Jun 12, 2018
The Tuesday Knee Jerk Reaction: AFL Round Twelve
Footy is a passion, not some cold hearted, spread sheet dominated rational exercise.
On a Tuesday, you want irrational reaction. You want emotion to trump reason.
What you really want is idiotic hysteria.
You’ve come to the right place.
Port Adelaide (72) v Richmond (58)
No MCG, no Richmond. At least that’s what the lazy AFL commentators will say, of which I am one.
Richmond learnt that Dusty’s best position isn’t in New Zealand and have already whisked him back.
The Power proved all the doubters, so everyone, wrong in this one. They played the way you think they should be able to but often don’t.
All it took was a burst in the second quarter for Port, when they kicked seven goals to Richmond’s two to secure the victory.
It was a strange quarter, as the game seemed to be very tight if anything Richmond played better for the rest of the game, but Ollie Wines went nuts with 13 possessions and Justin Westhoff had one of his games that makes you think ‘hey this guy is really good’.
The Tigers then worked hard to get back into it, but like someone who ate too much bread before a big meal, they couldn’t come back from their earlier tactical missteps.
LED Advertising Sign (96) v North Melbourne (59)
While most people retire to the Gold Coast, Gary Ablett has gone the other way, and despite being obviously past it, showed he can be a handy role player, with 34 possessions, 16 of them contested. Not bad for someone who apparently should have retired a few weeks ago.
The Cats have always had a significant home advantage, but they have now arranged for their LED advertising signage to take a more proactive role in injuring opposition players.
North Melbourne skipper Jack Ziebell cut both his knees quite badly on the newish signs as he crashed into them.
Personally, I like the idea of the ground being surrounded by dangerous surfaces, to encourage more corridor play. Perth Stadium is already trialling it.
Where is the Look of the Game Committee on innovative ideas like this? Probably too busy trying to work out ways to ruin our great game with zones.
North were not terrible but not great either. Like focaccia.
I knew they were in trouble when I read an article this week asking the question, ‘can North win the flag?’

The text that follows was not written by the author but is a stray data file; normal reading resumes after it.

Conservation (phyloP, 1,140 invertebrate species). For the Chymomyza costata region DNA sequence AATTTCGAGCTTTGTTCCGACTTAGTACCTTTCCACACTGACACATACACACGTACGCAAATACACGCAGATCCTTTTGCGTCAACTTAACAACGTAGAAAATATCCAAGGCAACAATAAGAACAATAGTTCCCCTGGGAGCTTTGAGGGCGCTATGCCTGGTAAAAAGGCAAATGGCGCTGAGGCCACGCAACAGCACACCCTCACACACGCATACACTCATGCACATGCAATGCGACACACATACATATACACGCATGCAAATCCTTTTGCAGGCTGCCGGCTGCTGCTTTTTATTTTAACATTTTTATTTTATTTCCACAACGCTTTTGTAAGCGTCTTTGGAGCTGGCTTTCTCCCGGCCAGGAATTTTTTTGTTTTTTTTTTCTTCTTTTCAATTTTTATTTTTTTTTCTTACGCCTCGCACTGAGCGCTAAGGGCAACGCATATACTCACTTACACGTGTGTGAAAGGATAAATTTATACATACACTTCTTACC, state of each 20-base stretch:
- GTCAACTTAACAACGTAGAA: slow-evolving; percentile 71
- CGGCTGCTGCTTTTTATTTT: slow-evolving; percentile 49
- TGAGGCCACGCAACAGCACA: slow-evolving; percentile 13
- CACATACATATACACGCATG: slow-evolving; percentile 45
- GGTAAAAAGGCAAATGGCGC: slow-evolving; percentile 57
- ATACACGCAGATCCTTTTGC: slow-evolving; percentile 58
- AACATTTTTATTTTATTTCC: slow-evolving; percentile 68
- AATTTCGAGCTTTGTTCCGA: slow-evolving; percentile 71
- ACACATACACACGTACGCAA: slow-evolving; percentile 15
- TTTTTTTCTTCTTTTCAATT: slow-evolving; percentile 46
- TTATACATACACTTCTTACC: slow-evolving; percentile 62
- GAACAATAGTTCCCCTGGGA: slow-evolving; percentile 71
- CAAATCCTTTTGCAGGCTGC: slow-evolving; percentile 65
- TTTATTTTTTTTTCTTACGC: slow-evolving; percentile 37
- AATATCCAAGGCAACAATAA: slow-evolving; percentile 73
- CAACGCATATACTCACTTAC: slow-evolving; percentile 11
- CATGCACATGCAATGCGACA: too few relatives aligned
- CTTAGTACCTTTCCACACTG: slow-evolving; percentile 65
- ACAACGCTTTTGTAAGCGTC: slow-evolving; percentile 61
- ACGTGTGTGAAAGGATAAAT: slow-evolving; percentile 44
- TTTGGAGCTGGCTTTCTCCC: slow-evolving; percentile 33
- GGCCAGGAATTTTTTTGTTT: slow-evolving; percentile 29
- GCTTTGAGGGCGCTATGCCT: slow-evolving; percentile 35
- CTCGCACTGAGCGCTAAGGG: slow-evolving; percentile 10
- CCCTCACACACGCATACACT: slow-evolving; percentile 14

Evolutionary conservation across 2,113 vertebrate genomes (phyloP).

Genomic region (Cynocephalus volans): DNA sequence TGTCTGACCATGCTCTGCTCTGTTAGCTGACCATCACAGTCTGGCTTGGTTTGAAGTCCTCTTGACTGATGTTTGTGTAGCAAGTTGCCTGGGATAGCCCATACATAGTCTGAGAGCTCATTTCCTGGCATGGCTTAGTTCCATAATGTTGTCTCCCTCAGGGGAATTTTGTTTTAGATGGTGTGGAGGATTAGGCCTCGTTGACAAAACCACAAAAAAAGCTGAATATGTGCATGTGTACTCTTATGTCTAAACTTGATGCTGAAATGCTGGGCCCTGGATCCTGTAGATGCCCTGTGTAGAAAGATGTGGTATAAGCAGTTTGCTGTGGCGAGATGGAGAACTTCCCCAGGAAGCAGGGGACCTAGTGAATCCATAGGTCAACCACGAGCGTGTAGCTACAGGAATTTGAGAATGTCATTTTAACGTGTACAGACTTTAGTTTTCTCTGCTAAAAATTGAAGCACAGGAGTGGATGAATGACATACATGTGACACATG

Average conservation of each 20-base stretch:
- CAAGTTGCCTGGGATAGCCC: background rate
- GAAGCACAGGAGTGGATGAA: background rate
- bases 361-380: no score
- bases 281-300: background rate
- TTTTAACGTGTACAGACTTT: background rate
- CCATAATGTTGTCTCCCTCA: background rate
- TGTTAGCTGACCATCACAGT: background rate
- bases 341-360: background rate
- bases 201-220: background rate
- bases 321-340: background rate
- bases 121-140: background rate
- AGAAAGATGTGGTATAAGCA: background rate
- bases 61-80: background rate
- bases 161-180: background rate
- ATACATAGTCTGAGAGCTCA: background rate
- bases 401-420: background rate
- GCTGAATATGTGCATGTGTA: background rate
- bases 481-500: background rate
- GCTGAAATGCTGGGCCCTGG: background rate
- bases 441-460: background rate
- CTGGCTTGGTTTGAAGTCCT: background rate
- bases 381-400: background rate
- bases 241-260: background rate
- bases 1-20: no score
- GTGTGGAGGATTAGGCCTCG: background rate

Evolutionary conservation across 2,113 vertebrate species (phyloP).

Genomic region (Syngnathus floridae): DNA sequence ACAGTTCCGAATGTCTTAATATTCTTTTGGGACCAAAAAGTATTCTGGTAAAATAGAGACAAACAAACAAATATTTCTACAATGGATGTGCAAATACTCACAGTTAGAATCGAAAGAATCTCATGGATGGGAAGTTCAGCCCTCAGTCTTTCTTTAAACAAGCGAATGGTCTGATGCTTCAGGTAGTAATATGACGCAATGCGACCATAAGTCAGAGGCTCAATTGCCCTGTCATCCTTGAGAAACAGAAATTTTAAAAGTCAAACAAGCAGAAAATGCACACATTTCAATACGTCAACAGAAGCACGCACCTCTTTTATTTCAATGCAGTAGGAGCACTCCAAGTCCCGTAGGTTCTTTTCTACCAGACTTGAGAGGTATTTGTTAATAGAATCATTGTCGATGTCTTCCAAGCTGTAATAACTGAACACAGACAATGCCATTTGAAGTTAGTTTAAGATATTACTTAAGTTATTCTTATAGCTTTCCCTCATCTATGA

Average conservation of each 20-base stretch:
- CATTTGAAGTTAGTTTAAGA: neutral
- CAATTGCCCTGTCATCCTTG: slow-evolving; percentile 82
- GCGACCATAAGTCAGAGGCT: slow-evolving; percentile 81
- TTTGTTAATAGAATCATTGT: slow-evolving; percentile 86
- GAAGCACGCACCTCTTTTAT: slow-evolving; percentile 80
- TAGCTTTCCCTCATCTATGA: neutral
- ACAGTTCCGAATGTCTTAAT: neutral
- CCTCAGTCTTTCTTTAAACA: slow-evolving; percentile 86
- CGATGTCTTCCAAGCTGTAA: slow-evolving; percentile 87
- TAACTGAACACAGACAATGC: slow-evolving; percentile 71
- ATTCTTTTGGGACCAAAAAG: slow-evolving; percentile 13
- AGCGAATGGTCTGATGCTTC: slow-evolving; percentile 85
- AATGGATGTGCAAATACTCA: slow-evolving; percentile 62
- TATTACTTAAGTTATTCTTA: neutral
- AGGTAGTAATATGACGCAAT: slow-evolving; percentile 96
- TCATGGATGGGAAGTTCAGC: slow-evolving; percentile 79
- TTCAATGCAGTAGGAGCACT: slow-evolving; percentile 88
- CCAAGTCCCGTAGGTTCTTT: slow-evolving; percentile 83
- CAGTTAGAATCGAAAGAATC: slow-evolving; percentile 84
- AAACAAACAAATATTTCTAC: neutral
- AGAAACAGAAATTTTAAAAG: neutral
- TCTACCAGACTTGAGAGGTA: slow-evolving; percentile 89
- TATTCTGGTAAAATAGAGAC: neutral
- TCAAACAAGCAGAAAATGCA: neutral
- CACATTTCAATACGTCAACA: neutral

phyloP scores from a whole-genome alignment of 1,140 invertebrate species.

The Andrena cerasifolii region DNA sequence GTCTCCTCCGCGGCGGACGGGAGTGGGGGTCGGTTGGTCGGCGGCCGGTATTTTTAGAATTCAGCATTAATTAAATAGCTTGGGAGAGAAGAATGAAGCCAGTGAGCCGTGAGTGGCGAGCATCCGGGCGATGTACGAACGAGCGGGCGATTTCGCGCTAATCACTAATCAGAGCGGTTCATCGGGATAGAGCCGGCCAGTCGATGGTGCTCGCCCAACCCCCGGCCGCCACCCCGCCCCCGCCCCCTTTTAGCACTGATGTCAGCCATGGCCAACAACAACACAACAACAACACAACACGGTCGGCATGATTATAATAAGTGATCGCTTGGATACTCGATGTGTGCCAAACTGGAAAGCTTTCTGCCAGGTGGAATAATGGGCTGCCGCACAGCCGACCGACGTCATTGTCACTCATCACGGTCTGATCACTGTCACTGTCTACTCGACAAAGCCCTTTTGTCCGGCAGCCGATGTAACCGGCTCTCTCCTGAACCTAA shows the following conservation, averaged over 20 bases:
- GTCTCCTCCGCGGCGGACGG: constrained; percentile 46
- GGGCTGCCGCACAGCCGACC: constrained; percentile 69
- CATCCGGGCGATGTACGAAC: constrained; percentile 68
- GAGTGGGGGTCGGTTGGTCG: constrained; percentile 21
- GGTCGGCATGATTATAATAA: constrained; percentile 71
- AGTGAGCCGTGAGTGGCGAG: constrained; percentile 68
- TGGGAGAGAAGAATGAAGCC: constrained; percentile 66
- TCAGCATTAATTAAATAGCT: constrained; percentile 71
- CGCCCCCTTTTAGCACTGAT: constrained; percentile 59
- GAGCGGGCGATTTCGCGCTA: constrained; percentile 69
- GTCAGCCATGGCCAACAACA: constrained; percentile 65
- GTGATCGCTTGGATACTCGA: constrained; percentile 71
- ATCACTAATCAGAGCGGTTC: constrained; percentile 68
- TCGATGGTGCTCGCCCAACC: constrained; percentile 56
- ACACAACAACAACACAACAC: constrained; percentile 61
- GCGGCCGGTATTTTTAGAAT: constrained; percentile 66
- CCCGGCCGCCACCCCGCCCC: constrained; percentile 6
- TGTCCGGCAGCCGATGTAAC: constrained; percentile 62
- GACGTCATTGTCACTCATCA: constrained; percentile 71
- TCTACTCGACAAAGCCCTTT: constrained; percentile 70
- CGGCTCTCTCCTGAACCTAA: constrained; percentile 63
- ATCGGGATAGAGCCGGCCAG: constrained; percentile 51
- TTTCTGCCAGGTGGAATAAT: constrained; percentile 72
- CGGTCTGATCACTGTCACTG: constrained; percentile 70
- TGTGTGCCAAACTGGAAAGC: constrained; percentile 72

Whenever a journalist writes a piece like that, you should worry. It’s more dangerous than LED signage.
Greater Western Sydney (134) v Gold Coast (26)
The good news first, only 7,131 people saw this in person, and while it’s sad they’ll never watch Australian Rules again, it’s low numbers.
I can only assume the Suns players have never watched Australian Rules before because the way they played certainly suggested that.
How bad were the Suns? As bad as they always are. All this talk of moving them to Tasmania is fanciful.
The Tasmanians are campaigning for an AFL team.
The Giants were great; it was impossible for them not to be, with the Suns applying as much pressure as a Luke Darcy interview.
In fairness to Gold Coast, it’s pretty hard to run an AFL side when you can’t play at your home ground for the first half of the season and the AFL also send you to China, Ballarat and Western Australia for two weeks, just to make sure you’ve racked up more frequent flyer points than the Foreign Minister.
Despite these very real problems, it doesn’t excuse a performance that at best could be called ‘one of the worst performances ever by a Suns team and that is saying something because it’s been a never-ending train wreck that shows no sign of stopping.’
St Kilda (55) v Sydney (126)
The Pride Game told us the ‘Everyone is Welcome’, which is undoubtedly true of footy, but that doesn’t mean footy is for everyone, which certainly seems to apply to the 2018 Saints side.
Inspired by the Suns’ earlier ‘efforts’, St Kilda allowed the Swans to kick the opening nine goals, which is considered by footballing purists as ‘not ideal’.